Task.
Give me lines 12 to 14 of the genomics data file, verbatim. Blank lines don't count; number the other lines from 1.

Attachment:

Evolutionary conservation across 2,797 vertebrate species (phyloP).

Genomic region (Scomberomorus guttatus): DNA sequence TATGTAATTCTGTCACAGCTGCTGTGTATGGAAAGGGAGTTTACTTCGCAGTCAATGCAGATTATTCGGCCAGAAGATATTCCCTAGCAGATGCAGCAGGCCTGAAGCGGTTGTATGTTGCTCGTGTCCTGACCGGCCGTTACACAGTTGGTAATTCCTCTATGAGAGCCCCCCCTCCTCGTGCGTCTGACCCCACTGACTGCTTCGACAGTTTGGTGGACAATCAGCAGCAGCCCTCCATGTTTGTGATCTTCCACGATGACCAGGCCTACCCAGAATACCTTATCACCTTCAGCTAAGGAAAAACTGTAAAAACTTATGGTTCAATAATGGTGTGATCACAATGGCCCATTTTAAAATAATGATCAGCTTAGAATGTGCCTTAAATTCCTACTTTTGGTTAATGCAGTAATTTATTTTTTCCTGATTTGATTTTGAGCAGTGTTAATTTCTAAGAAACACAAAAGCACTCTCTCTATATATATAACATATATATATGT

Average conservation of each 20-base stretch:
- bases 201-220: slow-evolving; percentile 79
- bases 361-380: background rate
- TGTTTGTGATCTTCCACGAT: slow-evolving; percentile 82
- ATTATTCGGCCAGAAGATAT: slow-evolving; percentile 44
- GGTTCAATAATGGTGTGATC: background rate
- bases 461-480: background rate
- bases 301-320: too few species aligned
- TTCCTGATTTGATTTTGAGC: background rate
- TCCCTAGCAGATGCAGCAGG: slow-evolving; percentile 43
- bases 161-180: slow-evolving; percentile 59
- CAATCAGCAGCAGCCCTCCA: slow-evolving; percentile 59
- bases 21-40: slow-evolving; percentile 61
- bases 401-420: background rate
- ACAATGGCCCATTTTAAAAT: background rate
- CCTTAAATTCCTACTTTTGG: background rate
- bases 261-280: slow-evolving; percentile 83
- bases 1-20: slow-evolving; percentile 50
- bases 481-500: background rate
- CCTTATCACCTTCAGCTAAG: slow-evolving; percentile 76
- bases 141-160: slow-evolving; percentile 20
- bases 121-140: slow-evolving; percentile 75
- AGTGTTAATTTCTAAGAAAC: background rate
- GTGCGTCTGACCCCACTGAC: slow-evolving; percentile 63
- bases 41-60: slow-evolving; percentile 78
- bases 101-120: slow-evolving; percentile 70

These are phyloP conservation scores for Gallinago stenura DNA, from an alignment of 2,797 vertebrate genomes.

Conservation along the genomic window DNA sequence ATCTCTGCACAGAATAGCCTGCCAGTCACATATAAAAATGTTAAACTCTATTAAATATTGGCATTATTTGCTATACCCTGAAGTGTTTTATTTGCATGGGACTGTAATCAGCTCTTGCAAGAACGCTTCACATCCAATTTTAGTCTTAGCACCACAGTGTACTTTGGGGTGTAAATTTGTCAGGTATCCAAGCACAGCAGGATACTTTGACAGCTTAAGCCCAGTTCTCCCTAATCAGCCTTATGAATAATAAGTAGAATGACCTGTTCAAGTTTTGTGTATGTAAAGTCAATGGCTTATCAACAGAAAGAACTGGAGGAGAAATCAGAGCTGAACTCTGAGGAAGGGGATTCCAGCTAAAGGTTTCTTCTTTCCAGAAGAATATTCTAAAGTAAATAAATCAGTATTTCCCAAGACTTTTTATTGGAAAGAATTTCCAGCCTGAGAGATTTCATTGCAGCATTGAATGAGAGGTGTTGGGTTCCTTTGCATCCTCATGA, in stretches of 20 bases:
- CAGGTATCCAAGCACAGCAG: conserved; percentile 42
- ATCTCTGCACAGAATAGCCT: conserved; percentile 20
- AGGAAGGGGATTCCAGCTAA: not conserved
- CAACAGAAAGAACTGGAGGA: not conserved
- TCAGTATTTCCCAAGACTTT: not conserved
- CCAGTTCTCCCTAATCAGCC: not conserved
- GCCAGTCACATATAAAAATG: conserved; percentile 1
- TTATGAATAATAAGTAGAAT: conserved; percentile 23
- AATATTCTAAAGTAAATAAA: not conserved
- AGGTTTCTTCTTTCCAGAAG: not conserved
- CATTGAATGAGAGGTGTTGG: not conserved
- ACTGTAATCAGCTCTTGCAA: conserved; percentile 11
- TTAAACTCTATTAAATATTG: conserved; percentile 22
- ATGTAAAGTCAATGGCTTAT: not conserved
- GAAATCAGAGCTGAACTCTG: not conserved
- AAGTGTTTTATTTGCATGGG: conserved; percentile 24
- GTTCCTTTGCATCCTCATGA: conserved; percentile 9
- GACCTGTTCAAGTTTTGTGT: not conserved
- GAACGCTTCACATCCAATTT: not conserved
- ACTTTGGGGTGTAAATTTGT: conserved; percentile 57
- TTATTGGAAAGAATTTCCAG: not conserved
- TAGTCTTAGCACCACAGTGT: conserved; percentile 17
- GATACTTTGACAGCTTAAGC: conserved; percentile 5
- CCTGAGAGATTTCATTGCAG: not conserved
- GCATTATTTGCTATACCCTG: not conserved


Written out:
- TCCCTAGCAGATGCAGCAGG: slow-evolving; percentile 43
- bases 161-180: slow-evolving; percentile 59
- CAATCAGCAGCAGCCCTCCA: slow-evolving; percentile 59